Secret in Their Eyes

By Di Golding

Mailed on November 26, 2015

Stamp image Standard
StarStarHalf StarEmpty StarEmpty Star

Dear Carla White
Makeup Artist for Julia Roberts

Dear Carla,

You’ve made up a lot of Hollywood’s most famous faces, so I doubt that you’re ever star-struck. Still, you must get a bit of a thrill being hired to ply your craft on one of the most beautiful women in the world (even if this isn’t the first time). That is, it must have been thrilling until you read the script for The Secret in Their Eyes. Much of the movie has Julia not just glammed-down, but nearly unrecognizable.

This might seem derisive, but it certainly seems like the tired cliché of “pretty star gets drastic make-under in hopes of snagging an Oscar nom” applies here.

In fact, the whole movie feels like one big “for your consideration” promo reel.

The original 2009 Argentinian film, The Secret in Their Eyes, already won the Academy Award for Best Foreign Film, and deservedly so. It manages a delicate but assured balance between being a taut thriller, unrequited love story, and nuanced character study that haunts you long after the credits have rolled. Americanizing The Secret in Their Eyes is an idea that works better in theory than in practice. Like the folly of trying to apply makeup in a speeding car, all you end up with is a pretty mess.

The foundation is there: it’s 2003, Ray is an FBI agent sent to L.A. to work for the newly formed Department of Homeland Security. His partner is Jess, a sharp investigator and dedicated single mom. When Jess’ daughter Carolyn is discovered murdered beside a mosque the team has been investigating, Ray’s failure to bring the murderer to justice threatens to upend the Department’s operation. Twelve years later, Ray, returns to L.A., convinced he has found Carolyn’s murderer, and enlists the help of Claire, his former co-worker and unrequited love, who is now the District Attorney.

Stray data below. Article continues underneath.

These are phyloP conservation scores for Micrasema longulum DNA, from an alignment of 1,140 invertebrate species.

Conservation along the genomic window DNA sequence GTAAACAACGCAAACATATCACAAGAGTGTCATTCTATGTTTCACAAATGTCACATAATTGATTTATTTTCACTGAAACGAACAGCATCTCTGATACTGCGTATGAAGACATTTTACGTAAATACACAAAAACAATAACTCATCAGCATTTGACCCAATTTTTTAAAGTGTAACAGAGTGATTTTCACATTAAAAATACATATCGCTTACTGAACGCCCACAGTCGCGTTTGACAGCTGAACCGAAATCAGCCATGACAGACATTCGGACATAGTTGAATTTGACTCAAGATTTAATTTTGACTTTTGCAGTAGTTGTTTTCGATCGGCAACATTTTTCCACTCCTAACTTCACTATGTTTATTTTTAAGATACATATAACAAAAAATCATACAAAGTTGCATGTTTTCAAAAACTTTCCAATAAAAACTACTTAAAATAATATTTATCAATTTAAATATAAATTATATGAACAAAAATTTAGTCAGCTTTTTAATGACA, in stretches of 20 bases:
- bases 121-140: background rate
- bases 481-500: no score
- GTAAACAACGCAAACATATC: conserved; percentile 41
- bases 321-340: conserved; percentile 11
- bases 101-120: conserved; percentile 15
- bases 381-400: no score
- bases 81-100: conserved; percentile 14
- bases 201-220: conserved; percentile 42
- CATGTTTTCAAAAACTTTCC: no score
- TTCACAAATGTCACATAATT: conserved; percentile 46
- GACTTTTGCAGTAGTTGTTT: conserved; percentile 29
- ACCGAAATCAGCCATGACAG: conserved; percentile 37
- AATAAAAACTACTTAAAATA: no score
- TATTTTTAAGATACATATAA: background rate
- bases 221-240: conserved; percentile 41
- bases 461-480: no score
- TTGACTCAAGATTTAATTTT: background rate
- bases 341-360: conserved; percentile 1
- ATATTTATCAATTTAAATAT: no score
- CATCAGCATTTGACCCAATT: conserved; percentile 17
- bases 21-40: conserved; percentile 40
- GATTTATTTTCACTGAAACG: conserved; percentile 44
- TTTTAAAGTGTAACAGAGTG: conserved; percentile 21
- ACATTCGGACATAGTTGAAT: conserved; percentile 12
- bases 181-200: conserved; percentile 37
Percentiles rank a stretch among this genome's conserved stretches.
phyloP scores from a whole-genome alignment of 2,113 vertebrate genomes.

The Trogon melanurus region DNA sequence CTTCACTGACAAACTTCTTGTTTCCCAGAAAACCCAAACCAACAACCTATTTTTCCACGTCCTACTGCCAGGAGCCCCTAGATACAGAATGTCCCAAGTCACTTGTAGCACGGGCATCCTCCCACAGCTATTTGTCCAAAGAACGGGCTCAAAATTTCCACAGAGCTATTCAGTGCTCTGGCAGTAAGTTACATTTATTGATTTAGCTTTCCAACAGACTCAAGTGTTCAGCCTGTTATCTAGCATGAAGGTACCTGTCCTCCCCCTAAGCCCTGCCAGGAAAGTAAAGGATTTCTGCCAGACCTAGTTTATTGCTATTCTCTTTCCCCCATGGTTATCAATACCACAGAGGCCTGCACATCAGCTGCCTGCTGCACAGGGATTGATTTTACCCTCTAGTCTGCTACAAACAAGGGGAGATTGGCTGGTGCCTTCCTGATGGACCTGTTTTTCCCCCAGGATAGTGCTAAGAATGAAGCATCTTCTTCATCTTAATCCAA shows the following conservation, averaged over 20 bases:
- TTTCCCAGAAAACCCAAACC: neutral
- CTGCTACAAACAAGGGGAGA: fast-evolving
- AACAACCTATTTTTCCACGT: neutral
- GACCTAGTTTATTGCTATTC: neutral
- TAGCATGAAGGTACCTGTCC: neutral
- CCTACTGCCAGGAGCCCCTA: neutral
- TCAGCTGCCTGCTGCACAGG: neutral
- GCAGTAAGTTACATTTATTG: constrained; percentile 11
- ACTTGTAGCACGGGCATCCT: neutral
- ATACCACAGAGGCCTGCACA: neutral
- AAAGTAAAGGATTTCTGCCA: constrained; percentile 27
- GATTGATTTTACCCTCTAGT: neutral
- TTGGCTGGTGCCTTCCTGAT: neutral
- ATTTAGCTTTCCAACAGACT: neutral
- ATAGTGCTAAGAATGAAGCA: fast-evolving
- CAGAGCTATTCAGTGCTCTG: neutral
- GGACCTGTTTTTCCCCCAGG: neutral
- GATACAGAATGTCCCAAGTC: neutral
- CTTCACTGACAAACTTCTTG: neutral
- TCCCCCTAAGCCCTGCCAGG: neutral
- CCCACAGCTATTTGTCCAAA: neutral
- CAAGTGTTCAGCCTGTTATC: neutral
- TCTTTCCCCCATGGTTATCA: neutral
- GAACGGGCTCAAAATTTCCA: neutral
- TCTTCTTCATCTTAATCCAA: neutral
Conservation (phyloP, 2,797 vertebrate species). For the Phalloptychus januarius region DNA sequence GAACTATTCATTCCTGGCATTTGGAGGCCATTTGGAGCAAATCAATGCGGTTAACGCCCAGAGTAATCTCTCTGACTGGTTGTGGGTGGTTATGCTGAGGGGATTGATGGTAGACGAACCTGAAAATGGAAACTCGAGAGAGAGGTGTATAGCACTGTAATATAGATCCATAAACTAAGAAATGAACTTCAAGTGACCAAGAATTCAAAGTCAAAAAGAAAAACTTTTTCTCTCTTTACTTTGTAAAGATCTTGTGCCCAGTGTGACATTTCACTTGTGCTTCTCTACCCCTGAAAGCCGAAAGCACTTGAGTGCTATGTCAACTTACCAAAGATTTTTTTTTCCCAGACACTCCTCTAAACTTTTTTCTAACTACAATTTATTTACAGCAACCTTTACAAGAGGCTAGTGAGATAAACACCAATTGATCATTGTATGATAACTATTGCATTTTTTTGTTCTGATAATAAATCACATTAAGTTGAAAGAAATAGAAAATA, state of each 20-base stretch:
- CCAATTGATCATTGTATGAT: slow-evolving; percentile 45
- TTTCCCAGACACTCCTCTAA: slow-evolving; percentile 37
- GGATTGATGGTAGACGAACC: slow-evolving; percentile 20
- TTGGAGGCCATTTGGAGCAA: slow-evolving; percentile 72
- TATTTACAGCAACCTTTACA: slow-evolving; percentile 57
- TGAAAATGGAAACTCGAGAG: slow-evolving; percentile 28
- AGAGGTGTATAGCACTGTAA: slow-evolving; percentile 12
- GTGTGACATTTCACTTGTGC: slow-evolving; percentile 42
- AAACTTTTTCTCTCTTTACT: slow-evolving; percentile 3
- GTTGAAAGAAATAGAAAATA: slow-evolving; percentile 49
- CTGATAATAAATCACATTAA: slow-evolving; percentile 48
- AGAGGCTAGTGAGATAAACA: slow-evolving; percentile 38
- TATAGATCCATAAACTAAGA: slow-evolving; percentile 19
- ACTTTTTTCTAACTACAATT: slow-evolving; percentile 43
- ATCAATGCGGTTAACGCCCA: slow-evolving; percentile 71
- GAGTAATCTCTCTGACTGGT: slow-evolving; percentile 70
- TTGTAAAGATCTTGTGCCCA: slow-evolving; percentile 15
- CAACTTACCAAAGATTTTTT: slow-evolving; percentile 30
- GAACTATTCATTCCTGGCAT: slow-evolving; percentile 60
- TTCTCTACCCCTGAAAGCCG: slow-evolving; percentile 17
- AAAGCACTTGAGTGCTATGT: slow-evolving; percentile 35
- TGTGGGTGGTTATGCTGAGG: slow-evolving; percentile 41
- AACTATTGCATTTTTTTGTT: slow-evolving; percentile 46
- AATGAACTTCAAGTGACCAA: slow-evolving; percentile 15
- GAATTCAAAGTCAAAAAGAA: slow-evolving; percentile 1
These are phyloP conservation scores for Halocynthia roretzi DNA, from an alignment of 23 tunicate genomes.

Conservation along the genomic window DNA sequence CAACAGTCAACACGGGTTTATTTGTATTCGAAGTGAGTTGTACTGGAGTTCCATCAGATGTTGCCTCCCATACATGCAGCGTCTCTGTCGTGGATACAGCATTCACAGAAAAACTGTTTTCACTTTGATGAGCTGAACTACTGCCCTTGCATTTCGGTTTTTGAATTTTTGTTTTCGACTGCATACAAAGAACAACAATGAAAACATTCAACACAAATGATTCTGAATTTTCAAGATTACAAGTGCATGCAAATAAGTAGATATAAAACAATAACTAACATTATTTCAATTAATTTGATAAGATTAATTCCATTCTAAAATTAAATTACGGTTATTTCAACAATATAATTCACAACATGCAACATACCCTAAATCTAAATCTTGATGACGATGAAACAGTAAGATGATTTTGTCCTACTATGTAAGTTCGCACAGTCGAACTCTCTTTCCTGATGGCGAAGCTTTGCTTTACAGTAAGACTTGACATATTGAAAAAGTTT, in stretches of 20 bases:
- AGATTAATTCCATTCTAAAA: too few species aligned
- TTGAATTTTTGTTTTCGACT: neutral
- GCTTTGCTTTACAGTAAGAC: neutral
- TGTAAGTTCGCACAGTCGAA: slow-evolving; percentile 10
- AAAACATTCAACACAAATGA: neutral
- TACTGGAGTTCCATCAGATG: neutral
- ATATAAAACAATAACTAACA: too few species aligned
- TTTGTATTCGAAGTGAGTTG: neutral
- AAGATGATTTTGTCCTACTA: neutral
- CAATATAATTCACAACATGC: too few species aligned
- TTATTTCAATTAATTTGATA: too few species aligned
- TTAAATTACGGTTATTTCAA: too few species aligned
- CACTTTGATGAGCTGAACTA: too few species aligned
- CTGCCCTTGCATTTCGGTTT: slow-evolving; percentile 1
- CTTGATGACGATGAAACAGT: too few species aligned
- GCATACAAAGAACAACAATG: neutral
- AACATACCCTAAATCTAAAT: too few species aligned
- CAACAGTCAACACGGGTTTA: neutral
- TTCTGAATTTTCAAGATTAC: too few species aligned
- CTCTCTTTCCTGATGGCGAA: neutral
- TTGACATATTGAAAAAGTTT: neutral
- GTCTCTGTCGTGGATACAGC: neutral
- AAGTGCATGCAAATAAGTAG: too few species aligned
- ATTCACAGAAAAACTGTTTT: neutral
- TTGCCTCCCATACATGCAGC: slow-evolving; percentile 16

This movie looks good. Too good. The Homeland Security offices are artfully disheveled, the walls covered in boutique hotel paintings, the file boxes stacked just so; it should seem real, yet it all somehow feels as though the art department has spray cans of Hollywood Gloss with which they liberally coat each set. Even the grit feels faux. The leads, Chiwetel Ejiofor as Ray, and Nicole Kidman as Claire, are fantastic actors and even more fantastically good looking, but they share exactly zero chemistry, rendering their will-they-won’t-they subplot as translucent as your finishing powder.

Julia Roberts does stand out here—and I don’t just mean figuratively. When the film flashes back to 2003, we see the Julia Roberts audiences know and love – pretty, perky: America’s Sweetheart. When the film follows her into present day, it’s painful to see the effect the events of the film have had on her. You give her dark circles under her eyes, a sallow complexion and hollow sockets. Jess is a shell of her former self. She is hunched over and walks like a wounded animal. Robert’s performance of a long-grieving mother is heartbreaking, yes, but we’re never able to forget that it’s Julia Roberts. As anyone who rolled their eyes at the no-makeup selfie trend would know, it’s obvious when something is trying too hard to look “real.”

Writer/Director Billy Ray has had success in the past with cerebral adult thrillers, namely his work on Shattered Glass, State of Play, and Captain Phillips, all of which boasted stripped-down veracity and multi-layered characters searching for some intangible truth. None of that honesty is on display here. The dialogue tries alternately to be flip and trenchant, and often fails at both. Danny Moder’s cinematography does it’s best to operate around the bland staging, and if it wasn’t for the top-notch cast – which is rounded out by Alfred Molina, Dean Norris, and Michael Kelly – the whole thing would read as a particularly convoluted, high-pedigree police procedural.

When you were a very little girl did you ever put makeup on yourself? The lipstick ends up clownish, the eye shadow is exaggerated, and the blush is severe. Which isn’t surprising when the elements are applied with such a heavy hand. It seems the same technique was employed here: so much fuss to make something that was already beautiful less remarkable.



comments powered by Disqus
(% endraw %}